The court's decision reads: "After thorough review, we conclude that all of Emmanuel’s convictions are constitutional. The United States validly adopted the CAT [Convention Against Torture] pursuant to the President’s Article II treaty-making authority, and it was well within Congress’s power under the Necessary and Proper Clause to criminalize both torture, as defined by the Torture Act, and conspiracy to commit torture. Furthermore, we hold that both the Torture Act and the firearm statute apply to extraterritorial conduct, and that their application in this case was proper. Finally, we conclude that Emmanuel’s trial and the resulting convictions were not rendered fundamentally unfair by any evidentiary or other procedural errors, and that his sentence is without error. Accordingly, we affirm Emmanuel’s convictions and sentence in all respects."

The full decision is available here:

Friday, July 9, 2010

There is Hope

While 13-year-old children in the United States enjoyed packed lunches and field trips in middle school, Sofia* was being abused and repeatedly raped by her 26 year old teacher in Guatemala. After Sofia’s family found out that the teacher had been assaulting her for an entire year, they forced her to marry him to protect their pride.

Sofia’s new husband forced her to perform labor and continuously raped her. He refused to let her see her family, or to even finish middle school. After two years of enduring his abuse, Sofia managed to escape to freedom in the United States. The escape was not easy. At 15, Sofia wandered through the desert for 5 hours until she was found by Customs and Border Patrol.

Yet, Sofia was one of the lucky ones. Because of her young age, Sofia was released to the custody of her grandmother in the United States, rather than kept in detention while the Immigration Judge decided whether to grant Sofia asylum or deport her to Guatemala. Currently, while Sofia is attending school and working towards a better future, Human Rights USA is arguing before the immigration court to grant her asylum and protect her from the rape, abuse, and forced marriage that she faces in Guatemala.

If Sofia is given asylum, hope will be renewed for thousands of women that face forced marriage and abuse. As we work with her on her case, we hope that she will be able to become the nurse she plans to be and become an icon of hope for so many others.

Sofia’s case is still pending. Click here to stay updated on her story. Click here to donate now and help Sofia and many others attain freedom from forced marriage.

*These names have been changed to protect the privacy of the individual

Supermodel Naomi Campbell Subpoenaed in War Crimes Trial

Naomi Campbell
      Model Naomi Campbell, Actress Mia Farrow, and Campbell’s former agent Carole White have been subpoenaed to appear in the U.N. backed trial of former Liberian president Charles Taylor for war crimes. If proven, the allegations that Taylor gave Campbell rough-cut diamonds at Nelson Mandela’s reception in 1997 would provide an extraordinary piece of evidence against him. However, Taylor denies ever giving the rebels weapons in exchange for their diamonds and claims that he never owned rough diamonds.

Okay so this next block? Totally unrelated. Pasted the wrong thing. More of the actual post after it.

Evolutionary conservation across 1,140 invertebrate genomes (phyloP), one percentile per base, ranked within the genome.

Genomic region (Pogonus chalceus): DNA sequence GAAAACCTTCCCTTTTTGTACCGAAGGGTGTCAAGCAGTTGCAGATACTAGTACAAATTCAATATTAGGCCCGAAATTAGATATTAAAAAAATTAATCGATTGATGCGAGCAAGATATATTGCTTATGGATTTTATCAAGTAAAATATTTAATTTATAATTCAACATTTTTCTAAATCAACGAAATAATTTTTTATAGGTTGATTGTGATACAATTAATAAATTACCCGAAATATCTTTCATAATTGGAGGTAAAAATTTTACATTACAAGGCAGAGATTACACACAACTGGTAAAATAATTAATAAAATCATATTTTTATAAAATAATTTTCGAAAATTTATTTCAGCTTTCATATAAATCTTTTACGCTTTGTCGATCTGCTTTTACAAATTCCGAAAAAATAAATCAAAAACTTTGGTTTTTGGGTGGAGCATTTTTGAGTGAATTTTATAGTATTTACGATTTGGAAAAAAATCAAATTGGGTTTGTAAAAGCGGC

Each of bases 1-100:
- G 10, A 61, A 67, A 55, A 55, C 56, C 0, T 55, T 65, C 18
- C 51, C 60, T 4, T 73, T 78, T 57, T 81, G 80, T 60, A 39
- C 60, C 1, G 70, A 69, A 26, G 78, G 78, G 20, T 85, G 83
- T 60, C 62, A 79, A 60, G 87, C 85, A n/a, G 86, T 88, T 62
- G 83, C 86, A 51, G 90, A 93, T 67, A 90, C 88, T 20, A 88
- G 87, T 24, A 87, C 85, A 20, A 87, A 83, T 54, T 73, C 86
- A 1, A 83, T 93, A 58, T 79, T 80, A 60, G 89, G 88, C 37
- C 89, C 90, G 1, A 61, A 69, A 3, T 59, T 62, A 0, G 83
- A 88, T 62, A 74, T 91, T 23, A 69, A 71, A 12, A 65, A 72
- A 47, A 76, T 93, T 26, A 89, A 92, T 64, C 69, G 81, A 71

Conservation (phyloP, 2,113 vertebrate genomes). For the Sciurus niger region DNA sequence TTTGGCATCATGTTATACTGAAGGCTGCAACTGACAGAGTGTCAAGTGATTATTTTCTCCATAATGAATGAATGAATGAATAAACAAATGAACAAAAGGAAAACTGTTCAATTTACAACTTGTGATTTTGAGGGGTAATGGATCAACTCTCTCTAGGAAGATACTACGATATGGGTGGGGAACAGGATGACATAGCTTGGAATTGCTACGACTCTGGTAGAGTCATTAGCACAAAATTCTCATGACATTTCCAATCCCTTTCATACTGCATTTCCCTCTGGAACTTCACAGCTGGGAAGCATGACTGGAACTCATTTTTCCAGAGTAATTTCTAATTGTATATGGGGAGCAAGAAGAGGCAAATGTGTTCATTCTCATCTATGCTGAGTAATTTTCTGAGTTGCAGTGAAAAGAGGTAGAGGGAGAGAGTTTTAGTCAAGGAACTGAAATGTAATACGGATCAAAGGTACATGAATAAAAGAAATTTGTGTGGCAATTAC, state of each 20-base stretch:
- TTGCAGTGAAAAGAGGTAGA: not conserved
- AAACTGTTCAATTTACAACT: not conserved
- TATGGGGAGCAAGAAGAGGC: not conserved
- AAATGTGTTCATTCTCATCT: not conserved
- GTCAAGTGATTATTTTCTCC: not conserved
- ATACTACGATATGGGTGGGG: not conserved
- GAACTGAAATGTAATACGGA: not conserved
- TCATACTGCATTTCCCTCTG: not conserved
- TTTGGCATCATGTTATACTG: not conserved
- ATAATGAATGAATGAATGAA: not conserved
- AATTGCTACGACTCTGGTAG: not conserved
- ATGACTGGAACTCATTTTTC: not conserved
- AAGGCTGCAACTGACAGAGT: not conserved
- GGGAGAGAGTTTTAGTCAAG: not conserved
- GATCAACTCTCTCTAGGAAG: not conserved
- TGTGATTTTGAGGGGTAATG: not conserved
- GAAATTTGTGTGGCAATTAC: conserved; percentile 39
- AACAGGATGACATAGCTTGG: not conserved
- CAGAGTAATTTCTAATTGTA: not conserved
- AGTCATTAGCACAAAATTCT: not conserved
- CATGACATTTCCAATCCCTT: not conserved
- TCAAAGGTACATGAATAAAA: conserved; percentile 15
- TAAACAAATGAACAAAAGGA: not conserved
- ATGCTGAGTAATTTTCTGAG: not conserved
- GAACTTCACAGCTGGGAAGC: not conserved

The former President of Liberia is charged with many human rights abuses including murder, torture, mutilation, rape, sexual slavery, use of child soldiers, and the backing of rebels in Sierra Leone’s long civil war. All totaled, Charles Taylor stands accused of victimizing an estimated half a million people.

      Farrow has provided the prosecutors with a written statement asserting that Campbell told her about the gift, and White allegedly witnessed the action. According to the “Daily Mail,” White herself said, “there were six small diamonds… I saw them. I had them in my hand.” Campbell denies ever receiving the diamonds. Until the summons was issued, she has refused to testify to protect her safety, and even violently erupted at an ABC News camera when asked about the diamonds.

      Now that Campbell’s lawyer has accepted the subpoena, the three women will be expected to appear at the trial in The Hague, Netherlands.

      Human Rights USA has a special interest in this celebrity connection to international justice, given our past work to hold Taylor’s son, “Chuckie Taylor,” accountable for human rights abuses he committed when his father was President of Liberia. As the leader of the Anti-Terrorist Unit, Taylor, Jr. committed horrific crimes against those who opposed his father’s regime. Many human rights groups have documented the extensive human rights abuses the ATU committed: torture, abduction, rape, recruiting child soldiers, beating people to death, and burning people alive. When Taylor, Jr. flew to the United States to escape responsibility for his crimes abroad, the U.S. government arrested him and eventually indicted him for the crime of torture – the first such prosecution in the U.S.. With the help of Human Rights USA, Taylor, Jr. was sentenced to 97 years in prison. Our clients, who were victims of his torture, subsequently filed a civil suit and were awarded $22.4 million in damages.